Section Awards

2014 Award Winners Announced

2014 Burt Graduate Student Paper Award

Winner: Laura Doering (University of Chicago), "Rethinking Escalation of Commitment: Relational Lending in Microfinance"

Honorable mention: Lindsay Owens (Stanford University), "Should I Stay or Should I Go: A Sociological Analysis of Strategic Default"

2014 Granovetter Best Paper Award

Winners: Patrick Hamm, Lawrence P. King, and David Stuckler, "Mass Privatization, State Capacity, and Economic Growth in Post-Communist Countries," American Sociological Review 77: 295-324, 2012.

Honorable mention: Dan Lainer-Vos (University of Southern California), "The Practical Organization of Moral Transactions: Gift Giving, Market Exchange, Credit, and the Making of Diaspora Bonds," Sociological Theory
31:  145-167, 2013.

Honorable mention: Catherine Turco (MIT), "Decoupling: Employee Resistance to the Commercialization of Personal Settings," American Journal of Sociology 118: 380-419, 2013.

2014 Zelizer Best Book Award

Winner: Ofer Sharone (MIT), *Flawed System, Flawed Self: Job Searching and Unemployment Experiences.*  University of Chicago Press, 2013.

Sincere congratulations to all the winners, and many thanks to everyone who submitted or nominated economic sociology books, articles and papers!

A special and big thank you to this year's award committee members for their time and careful considerations and deliberations:

Burt Committee: Jennifer Bair (chair), Michelle Hsieh, Hiroshi Ono, Todd Schifeling

Granovetter Committee: Ezra Zuckerman (chair), Steve McDonald, Lauren Rivera, Amy Singer

Zelizer Committee: Greta Krippner (chair), Cheris Chan, Josh Pacewicz, Pat Thornton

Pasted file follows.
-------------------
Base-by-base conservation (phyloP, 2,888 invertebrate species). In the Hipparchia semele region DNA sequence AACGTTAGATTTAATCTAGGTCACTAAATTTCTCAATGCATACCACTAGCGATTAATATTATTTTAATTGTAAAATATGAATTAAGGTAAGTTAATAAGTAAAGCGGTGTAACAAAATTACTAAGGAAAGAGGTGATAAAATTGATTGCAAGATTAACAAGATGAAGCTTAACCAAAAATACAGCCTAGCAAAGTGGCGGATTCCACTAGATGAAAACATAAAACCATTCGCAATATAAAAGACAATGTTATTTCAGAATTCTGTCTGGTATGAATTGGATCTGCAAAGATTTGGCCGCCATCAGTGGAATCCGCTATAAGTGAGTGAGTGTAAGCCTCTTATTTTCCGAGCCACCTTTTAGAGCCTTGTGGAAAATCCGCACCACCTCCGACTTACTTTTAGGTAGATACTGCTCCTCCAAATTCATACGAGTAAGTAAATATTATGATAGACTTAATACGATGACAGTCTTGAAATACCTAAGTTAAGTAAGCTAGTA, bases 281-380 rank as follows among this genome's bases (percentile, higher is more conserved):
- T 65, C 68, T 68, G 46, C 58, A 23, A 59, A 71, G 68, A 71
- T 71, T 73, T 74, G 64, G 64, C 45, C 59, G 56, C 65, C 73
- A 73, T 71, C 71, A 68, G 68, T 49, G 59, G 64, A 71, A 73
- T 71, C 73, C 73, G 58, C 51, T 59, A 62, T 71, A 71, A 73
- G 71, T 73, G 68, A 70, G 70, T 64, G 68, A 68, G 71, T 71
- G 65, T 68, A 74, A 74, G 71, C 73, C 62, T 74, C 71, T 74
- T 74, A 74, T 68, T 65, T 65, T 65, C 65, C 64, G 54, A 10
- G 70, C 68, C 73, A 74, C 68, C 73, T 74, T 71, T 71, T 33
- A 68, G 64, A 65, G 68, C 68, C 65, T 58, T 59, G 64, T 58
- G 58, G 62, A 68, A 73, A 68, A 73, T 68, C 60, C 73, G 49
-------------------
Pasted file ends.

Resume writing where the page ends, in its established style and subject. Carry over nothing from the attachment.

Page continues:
2011 Viviana Zelizer Award Winners Announced

The Viviana Zelizer Award Committee, consisting of Martin Ruef (chair), Rene Almeling, and Paul Mclean, is pleased to announce that the winners of this year's prize for best article are Balazs Vedres (Central European University) and David Stark (Columbia). Their paper on ""Structural Folds: Generative Disruption in Overlapping Groups" appeared last year in the American Journal of Sociology.

The Committee also awarded an Honorable Mention to Cheris Chan, University of Hong Kong, for her paper, "Invigorating the Content in Social Embeddedness: An Ethnography of Life Insurance Transactions in China", which appeared in AJS in 2009.

The awards will be made at the Section's Reception on Monday, August 22nd, at 6:00 P.M.

2011 Ronald S Burt Award Winner Announced

The Ronald S. Burt Graduate Paper Award Committee, chaired by Monica Prasad andwith Sandra Smith and Min Zhou as members, has just announced this year'swinners. He is Christopher Yenkey of Cornell University for his paper "BuildingMarkets from Ethnically Fractionalized Networks".

The Committee also granted Honorable Mention to Pablo Gaston, University ofCalifornia-Berkeley, for his paper, "The Industrial Determinants ofOrganizing".

The awards will be made at the Section's Reception on Monday, August 22nd, at6:00 P.M.

Place to be announced.


The Council has unanimously approved the creation of a new award for articles only, beginning in 2011-12. The award will be called the Mark Granovetter Prize in honor of one of the founders of the field.

In the past, the existing Viviana Zelizer Prize rotated year by year between books and articles. In the future, it will be reserved for books only.

Because the current year corresponds to articles, the Zelizer Prize will be given to an article for the last time in 2011. Thereafter, the Section will award both an article and a book prize every year. This will bring us in line with practice in most large ASA sections.


Viviana Zelizer Distinguished Scholarship Award

Best book published in economic sociology over the past two years.